Finders-in-the-field: White-throated Needletail, Barra, Western Isles, June 2017
The Isle of Barra at the southern end of the Outer Hebrides has hosted some outstanding rarities including Britain’s first Eastern Kingbird last year, Scarlet Tanager and Scotland’s first live Cetti’s Warbler (2014), Ovenbird (2011), Hermit Thrush (2010) and Yellow Warbler (2004). Kathy and I moved here two years ago having spent the previous five autumns on the island. We now flog Barra throughout the year looking for birds. It’s hard work and despite its form, the reality of birding here is that most days there are no rarities or scarcities to be found, just millions of midges to be attacked by, storms to weather or high winds to battle against.
The morning of 22nd of June was overcast and breezy, with mist hanging over the hilltops. Kathy and I were birding the Glen area, more out of habit than with any real expectation of finding anything new. The usual Willow Warblers and Whitethroats were in exactly the same places as they’d been on our last 20 visits and the Cuckoo was still being mobbed by Meadow Pipits on the fence at the top of the gully, past the last house on the hill. We walked up the hill to check the isolated clump of bushes on the site of the old dump, saw no birds, and trudged back down again.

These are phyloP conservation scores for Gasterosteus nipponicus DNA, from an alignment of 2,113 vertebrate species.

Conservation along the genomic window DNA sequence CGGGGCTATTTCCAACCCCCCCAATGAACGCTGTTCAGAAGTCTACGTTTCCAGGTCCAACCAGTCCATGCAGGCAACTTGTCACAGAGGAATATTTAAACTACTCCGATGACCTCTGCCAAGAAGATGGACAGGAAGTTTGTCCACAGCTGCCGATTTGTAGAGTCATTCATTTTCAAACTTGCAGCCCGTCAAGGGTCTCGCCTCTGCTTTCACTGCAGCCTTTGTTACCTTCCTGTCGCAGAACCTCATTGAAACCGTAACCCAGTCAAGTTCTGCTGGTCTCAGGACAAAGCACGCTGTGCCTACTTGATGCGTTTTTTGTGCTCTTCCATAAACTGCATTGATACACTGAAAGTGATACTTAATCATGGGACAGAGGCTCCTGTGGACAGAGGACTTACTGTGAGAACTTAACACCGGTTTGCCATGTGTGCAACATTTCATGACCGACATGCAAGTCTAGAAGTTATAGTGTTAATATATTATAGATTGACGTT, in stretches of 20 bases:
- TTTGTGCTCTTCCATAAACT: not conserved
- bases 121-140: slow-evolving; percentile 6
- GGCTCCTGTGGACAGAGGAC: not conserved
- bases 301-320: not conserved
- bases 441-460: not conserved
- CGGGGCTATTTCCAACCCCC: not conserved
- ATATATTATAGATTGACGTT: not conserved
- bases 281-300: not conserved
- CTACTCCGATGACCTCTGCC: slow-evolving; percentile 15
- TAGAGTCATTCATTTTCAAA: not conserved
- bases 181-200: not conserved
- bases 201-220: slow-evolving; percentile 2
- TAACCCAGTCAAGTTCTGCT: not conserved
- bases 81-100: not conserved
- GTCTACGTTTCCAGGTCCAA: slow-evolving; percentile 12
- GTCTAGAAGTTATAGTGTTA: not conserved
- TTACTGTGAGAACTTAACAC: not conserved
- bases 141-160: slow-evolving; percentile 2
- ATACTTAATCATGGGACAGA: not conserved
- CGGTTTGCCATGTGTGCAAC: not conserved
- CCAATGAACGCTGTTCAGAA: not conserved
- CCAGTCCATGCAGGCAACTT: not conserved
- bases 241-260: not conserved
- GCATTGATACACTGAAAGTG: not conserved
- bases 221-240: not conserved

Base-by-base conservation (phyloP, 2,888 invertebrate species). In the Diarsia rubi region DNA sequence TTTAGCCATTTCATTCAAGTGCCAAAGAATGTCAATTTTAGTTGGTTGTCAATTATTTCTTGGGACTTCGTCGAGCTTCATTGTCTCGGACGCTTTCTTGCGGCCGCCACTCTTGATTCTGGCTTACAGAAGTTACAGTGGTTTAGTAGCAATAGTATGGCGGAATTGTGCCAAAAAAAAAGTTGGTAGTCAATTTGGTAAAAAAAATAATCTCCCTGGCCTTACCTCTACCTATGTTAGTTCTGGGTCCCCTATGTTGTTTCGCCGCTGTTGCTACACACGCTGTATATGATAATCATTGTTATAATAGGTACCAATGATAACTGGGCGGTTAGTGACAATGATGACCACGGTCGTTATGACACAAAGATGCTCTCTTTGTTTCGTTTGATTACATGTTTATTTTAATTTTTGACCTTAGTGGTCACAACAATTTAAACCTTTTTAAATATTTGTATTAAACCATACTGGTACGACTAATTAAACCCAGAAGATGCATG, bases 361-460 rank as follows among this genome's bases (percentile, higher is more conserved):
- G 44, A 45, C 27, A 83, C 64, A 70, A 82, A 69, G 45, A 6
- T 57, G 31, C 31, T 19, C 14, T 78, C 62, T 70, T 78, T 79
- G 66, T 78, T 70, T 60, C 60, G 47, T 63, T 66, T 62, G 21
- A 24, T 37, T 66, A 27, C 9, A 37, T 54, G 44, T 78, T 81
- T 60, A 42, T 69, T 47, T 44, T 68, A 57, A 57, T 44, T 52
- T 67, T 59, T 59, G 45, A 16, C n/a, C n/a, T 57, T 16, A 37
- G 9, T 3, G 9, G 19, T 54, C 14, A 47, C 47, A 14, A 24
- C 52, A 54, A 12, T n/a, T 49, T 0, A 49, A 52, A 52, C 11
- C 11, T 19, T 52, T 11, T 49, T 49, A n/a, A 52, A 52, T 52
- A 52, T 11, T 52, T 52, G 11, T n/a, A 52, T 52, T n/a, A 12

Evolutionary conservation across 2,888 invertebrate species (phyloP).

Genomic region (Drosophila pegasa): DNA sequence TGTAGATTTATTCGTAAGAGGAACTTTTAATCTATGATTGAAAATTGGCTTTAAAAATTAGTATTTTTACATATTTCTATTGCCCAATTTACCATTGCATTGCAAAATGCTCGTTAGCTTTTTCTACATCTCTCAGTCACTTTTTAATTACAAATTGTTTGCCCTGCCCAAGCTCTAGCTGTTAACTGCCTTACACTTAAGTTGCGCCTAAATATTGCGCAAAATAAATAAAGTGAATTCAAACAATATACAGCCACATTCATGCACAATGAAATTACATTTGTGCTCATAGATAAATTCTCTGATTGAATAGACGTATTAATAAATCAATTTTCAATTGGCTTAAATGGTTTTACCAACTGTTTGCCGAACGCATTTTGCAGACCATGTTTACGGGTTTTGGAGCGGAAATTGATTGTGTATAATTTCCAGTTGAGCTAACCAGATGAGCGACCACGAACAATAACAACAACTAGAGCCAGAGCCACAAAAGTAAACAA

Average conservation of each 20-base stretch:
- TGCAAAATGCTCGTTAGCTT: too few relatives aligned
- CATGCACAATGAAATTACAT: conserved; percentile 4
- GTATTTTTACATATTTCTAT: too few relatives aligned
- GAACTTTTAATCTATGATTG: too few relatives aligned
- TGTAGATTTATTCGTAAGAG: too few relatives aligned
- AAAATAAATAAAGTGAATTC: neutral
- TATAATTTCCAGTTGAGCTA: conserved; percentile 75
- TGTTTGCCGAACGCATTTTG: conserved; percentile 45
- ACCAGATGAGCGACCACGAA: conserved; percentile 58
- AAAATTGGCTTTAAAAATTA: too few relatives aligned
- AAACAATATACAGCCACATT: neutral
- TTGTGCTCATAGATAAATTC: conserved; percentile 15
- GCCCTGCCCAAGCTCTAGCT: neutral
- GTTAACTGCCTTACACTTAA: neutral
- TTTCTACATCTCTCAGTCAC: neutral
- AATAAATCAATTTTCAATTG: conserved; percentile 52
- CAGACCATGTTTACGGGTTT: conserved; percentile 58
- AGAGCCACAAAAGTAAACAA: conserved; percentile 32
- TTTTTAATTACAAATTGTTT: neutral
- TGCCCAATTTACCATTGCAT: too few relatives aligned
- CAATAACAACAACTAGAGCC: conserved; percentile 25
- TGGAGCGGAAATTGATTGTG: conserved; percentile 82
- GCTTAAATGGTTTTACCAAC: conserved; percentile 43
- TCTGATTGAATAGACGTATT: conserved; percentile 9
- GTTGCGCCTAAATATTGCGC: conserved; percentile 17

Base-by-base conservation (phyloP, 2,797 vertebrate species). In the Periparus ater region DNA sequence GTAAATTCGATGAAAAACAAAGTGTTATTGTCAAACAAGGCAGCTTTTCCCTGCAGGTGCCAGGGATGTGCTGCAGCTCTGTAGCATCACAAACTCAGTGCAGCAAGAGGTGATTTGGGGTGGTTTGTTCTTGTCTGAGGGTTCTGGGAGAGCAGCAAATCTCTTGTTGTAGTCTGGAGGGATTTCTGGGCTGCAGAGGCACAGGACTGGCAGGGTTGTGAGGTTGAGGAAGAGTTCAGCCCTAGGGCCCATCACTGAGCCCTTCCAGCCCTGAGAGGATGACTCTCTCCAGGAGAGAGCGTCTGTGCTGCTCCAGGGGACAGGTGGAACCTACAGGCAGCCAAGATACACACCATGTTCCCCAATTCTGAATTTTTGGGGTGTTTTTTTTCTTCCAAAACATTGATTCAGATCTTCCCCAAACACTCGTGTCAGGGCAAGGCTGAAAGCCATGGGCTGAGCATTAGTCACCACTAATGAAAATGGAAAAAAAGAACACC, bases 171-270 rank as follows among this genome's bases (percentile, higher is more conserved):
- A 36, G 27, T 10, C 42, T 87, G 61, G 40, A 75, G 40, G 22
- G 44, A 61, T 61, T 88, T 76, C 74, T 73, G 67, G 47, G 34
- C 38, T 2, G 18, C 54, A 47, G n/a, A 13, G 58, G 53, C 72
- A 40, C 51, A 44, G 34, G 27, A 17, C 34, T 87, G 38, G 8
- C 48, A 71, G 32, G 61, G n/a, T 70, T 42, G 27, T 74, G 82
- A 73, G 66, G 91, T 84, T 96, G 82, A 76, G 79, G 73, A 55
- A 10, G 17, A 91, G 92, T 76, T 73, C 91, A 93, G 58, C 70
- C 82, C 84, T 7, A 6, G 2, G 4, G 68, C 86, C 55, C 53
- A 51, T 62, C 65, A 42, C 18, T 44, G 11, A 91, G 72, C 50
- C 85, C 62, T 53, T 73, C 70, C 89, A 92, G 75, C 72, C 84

We reached the first house at about 10.05, just as Iain was coming out of his front door, and he called across to ask if we’d seen anything interesting. I replied that we’d not seen anything of note, in fact it was extremely quiet, and that there was little chance of anything to get excited about turning up in the next few weeks now that spring migration was over. Before Iain had time to reply, a bird appeared over his rooftop and cruised over our heads. It was clearly a Swift species. Common Swifts are scarce on Barra but this bird was no Common Swift: it was far too big. I said something along the lines of: that’s a big Swift, a very big Swift. I recall some loud expletives coming out of my mouth and Iain backing away into his house as the bird banked and headed up the hill and out of view, with me in hot pursuit. This initial sighting probably lasted no longer than 40 seconds, but I saw enough to be sure it was a White-throated Needletail. It was large, with a wide, barrel-like body and broad, squarish tail with a white throat and a white wedge under its tail. But now it had disappeared over the hill and I had no record shot to confirm what I’d seen. With a feeling of disbelief and shock, I started to question what we’d witnessed. Did we just imagine the last few moments? Had we really been in the presence of one of the Holy Grails of birding on our little island? Would anyone believe this? Maybe. But would BBRC accept this without a photo? Probably not. Would I ever get over it if it didn’t reappear? Not a chance!